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Dog attacks on postmen
We’ve all heard the jokes about dogs and postmen, but the reality is no laughing matter, as there’s been a significant rise in the number of dog attacks on postmen and delivery drivers in recent years.
Chasing or biting the postman is not only a concern for Australia Post workers, but it’s also stressful for pet owners.
These behaviours can have serious consequences, including serious injury or potential legal action.
So what can you do to keep both your dog and your postie safe?
We share a pet behaviourist’s tips for training dogs to not chase or bite the postie.
Australia Post’s plea to dog owners
The significant rise in attacks led to Australia Post launching a campaign to protect postal workers last year.
The organisation said more than 1000 posties are involved in dog attacks every year and urged dog owners to safely secure their pets.
Worryingly, 300 postal workers last year had to receive medical treatment after being bitten.
An average of seven postal workers are bitten each day, leading to both physical and mental pain and trauma.
There’s been 986 attacks since July 2022 which is an increase of more than 55% compared to the previous year.
Australia Post Executive General Manager People and Culture Susan Davies said the data highlights an alarming trend.
“As we head into the busiest delivery time, we want to ensure that our posties are protected,” says Davies.
“Dogs are territorial by nature, so even the sweetest dog can be a danger to our Posties.
“We’ve had posties sustain a range of injuries including puncture wounds, lacerations, scratches and bites.
“Sadly, some have suffered long-term psychological impacts following an attack.”
It’s not just postal workers who have come under attack; energy meter reader Kane Minion was killed by a pet dog in regional Queensland last year.
Dog owners urged to secure their pets
While postmen are trained to deal with dogs, owners expecting a delivery are urged to ensure their dog is secured.
“Our posties are just trying to do their job, and if they feel that a situation is unsafe, they will not make the delivery,” says Davies.
“Our teams’ safety comes first, so we stress the need to secure dogs, especially if you are expecting a delivery.
Davies says the front gate, letterbox, footpath and front door are the most common locations where dog incidents occur.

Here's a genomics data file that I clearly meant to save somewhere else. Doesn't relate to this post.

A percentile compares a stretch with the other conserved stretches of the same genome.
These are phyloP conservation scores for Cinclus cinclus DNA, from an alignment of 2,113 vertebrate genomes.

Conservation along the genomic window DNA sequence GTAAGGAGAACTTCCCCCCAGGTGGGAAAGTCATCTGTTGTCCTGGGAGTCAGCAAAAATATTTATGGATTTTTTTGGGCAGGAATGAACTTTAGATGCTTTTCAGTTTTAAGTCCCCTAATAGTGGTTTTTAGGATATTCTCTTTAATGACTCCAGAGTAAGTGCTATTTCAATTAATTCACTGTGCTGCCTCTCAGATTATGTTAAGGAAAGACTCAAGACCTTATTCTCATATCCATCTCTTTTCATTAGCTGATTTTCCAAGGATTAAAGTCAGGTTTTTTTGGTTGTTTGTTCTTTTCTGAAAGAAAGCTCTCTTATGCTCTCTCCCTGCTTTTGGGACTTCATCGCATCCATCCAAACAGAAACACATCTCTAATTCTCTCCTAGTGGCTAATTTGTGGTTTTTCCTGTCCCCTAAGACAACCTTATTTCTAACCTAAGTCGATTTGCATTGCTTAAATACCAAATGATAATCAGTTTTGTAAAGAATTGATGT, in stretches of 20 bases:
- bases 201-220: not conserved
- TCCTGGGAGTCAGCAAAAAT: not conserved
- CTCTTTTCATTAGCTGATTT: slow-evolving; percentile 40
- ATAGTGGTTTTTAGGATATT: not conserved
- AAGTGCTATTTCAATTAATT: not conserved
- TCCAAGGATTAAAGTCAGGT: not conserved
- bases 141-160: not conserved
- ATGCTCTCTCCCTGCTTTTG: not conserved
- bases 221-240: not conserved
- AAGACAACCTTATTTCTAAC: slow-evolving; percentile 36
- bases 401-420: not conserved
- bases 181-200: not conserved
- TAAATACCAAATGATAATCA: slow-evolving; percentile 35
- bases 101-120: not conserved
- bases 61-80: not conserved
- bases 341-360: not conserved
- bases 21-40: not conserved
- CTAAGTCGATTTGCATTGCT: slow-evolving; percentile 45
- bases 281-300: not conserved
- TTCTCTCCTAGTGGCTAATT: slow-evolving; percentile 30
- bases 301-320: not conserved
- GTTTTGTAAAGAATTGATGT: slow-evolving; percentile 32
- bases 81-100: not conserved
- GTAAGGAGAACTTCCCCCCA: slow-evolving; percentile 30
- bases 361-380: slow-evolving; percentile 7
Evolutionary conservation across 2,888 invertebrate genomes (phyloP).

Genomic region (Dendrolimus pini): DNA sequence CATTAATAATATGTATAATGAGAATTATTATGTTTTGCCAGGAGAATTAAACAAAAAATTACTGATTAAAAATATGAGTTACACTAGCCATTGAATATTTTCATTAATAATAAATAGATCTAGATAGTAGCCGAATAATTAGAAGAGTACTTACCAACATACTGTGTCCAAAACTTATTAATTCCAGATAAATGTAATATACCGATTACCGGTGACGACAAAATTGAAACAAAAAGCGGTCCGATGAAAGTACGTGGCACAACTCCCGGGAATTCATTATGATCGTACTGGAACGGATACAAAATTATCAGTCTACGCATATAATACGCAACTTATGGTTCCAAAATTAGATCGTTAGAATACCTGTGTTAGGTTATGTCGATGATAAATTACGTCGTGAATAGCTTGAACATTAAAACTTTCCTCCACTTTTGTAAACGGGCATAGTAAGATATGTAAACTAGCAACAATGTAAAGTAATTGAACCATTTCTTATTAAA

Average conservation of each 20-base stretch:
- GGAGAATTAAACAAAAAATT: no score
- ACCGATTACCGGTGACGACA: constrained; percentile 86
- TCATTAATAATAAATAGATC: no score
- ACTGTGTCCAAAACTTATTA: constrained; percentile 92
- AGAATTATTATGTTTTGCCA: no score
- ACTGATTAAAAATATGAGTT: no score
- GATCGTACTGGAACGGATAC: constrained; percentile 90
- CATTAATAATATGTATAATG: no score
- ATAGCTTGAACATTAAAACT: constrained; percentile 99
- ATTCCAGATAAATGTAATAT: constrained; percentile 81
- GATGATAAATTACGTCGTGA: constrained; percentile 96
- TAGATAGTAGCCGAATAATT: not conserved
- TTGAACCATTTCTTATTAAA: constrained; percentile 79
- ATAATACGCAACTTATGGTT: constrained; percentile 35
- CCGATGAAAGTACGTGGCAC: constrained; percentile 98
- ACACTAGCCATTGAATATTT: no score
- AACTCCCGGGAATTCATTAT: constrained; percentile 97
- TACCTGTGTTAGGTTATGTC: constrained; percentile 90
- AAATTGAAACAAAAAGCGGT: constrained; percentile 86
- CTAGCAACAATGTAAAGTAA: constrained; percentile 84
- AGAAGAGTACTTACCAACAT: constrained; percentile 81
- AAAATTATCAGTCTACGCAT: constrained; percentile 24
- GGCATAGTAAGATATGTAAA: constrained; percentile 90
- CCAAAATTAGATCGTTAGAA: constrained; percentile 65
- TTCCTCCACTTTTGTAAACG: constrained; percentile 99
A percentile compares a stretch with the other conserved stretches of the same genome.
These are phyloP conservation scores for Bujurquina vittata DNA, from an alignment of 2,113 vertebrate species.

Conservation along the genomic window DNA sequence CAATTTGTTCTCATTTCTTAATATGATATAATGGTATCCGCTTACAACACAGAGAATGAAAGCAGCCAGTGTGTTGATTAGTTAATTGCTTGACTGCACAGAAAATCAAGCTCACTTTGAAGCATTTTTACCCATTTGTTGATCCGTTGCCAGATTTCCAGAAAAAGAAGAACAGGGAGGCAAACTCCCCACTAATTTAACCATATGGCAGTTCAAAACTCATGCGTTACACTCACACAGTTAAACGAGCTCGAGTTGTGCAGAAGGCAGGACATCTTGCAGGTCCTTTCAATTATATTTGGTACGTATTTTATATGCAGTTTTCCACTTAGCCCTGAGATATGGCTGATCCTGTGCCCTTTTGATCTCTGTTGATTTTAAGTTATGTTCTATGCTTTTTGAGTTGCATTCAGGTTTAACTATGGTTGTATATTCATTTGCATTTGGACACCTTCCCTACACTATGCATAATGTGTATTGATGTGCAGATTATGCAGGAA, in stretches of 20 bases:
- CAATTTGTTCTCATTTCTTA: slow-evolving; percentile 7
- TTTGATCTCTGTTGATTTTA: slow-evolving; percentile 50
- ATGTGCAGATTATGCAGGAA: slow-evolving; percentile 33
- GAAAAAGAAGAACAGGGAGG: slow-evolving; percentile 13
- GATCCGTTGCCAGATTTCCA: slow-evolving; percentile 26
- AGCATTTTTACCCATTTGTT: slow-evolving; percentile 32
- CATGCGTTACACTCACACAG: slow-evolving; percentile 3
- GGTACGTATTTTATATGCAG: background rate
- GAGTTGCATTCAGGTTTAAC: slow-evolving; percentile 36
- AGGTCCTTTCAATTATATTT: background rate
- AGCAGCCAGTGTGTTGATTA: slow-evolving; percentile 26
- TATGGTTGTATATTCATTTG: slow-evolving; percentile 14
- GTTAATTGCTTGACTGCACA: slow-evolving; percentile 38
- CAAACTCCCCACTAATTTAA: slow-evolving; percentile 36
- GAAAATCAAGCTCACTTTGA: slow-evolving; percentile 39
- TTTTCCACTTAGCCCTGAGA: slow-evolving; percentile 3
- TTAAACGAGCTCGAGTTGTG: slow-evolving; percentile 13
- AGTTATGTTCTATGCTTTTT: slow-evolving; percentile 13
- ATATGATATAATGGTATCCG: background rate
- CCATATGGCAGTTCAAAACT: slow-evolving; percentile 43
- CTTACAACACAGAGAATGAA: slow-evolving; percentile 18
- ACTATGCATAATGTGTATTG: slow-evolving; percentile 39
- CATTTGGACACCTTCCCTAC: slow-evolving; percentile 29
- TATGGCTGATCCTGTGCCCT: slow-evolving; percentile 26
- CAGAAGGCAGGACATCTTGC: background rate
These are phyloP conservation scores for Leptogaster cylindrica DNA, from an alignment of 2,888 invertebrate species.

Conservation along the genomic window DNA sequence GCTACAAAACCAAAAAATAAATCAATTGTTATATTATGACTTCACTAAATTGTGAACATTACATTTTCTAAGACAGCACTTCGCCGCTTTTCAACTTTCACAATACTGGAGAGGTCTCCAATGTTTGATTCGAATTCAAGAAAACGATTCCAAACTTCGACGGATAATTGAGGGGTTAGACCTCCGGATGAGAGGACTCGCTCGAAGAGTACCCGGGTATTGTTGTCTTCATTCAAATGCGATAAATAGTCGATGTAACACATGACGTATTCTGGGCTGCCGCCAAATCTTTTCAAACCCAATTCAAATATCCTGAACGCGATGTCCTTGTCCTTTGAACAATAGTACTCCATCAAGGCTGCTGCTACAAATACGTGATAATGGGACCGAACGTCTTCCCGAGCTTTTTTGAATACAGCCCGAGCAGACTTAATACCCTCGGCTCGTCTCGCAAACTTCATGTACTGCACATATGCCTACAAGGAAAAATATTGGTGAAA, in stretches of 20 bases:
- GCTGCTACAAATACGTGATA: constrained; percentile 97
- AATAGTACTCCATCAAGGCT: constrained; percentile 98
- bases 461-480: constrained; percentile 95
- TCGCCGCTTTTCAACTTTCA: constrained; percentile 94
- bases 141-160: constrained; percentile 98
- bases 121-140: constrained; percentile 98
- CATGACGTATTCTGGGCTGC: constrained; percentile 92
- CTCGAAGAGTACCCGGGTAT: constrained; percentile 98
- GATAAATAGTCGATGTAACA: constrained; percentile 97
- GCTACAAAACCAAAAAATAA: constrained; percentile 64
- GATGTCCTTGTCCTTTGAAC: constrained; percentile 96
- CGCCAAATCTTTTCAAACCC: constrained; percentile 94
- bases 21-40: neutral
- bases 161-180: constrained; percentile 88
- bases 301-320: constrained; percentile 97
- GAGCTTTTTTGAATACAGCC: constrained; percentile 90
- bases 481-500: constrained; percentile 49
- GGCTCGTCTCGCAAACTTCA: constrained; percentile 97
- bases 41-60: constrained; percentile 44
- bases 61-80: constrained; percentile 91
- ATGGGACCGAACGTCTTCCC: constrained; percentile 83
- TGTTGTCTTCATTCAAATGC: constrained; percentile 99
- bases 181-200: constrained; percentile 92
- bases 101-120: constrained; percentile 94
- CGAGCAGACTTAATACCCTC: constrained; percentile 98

“In addition to providing our posties with training on how to avoid dog attacks, we also work closely with local councils and council rangers to ensure all incidents are reported and appropriately managed,” added Davies.
Legal consequences for of dog attacks
Training your dog not to chase or bite the postman is an essential aspect of responsible pet ownership.
In Australia, dog owners can face significant consequences if their pets chase or bite a postman.
Laws differ by state but generally, you could face steep fines or even find your dog classified as ‘dangerous.’
Expert tips to train your dog
It’s important to understand why dogs might be inclined to chase the postman.
For dogs, it’s instinctual to be interested in moving objects.
Bicycles, cars, and yes, postmen, trigger a dog’s natural hunting instinct.
PETstock Ambassador and pet behaviourist, Lara Shannon, says acknowledging this can help you focus your training efforts to specifically curb this inclination.
“Many dog breeds were bred to chase and herd animals,” says Lara. “So that is why we see many of the working dog breeds, in particular, that love to do the same with other pets as well as people.”
“The dogs often react to all things on wheels also, which includes a postie on a bike unfortunately!”
Lara says that many of the safety measures put in place to protect the postman, can cause them to chase.
“High-vis tops, helmets, flags on bikes all draw attention, so that them more appealing to a dog that loves to chase things.”
It’s never to late to train your pet, but Lara says it’s best to start young so their anxiety doesn’t flare up around moving objects.
“If a puppy hasn’t been positively socialised with moving objects then they may react negatively in those situations.
“Barking, lunging, chasing and biting are all common behaviours of dogs that feel anxious and threatened.”
Training is key to preventing dog attacks on the postman, but there’s many simple ways owners can help prevent an attack.
Tips for owners to prevent dog chasing, biting, postmen
- Start early – socialising a puppy or young dog is the best way to prevent attacks and generalised anxious behaviour.
- Put up a warning sign if dogs live on the property and if possible, move your letterbox to a safe area away from your dogs.
- Keep dogs in backyards if they are reactive to passersby or people approaching the house in the front yard.
- Put your dog in another room or on lead if you’re aware that a postie is approaching the front door.
- Do not allow your dog to ‘rehearse’ unwanted behaviours. By constantly allowing your dog to bark at approaching strangers in the front yard, it will occur more often and with greater insensity.
- Rehearse the ‘sit and stay’ method with your dog. Start by walking them to the front door, and then tell your dog to “sit and stay”. When they do so, reward them with either their favourite treat, a pet or a toy. The next step is to open the door and see how your dog reacts. If they break their stay, close the door and try it again until they’re successful.
- Work with a trainer to desensitise them to bikes, fluorescent work gear and helmets.
- If you’re really concerned, jump online and authorise alternative delivery options for parcels.
For more training advice such as preventing your dog attacking the postmen, head to the PETstock website!
The Australia Post website has more information about attacks and their campaign to protect postal workers.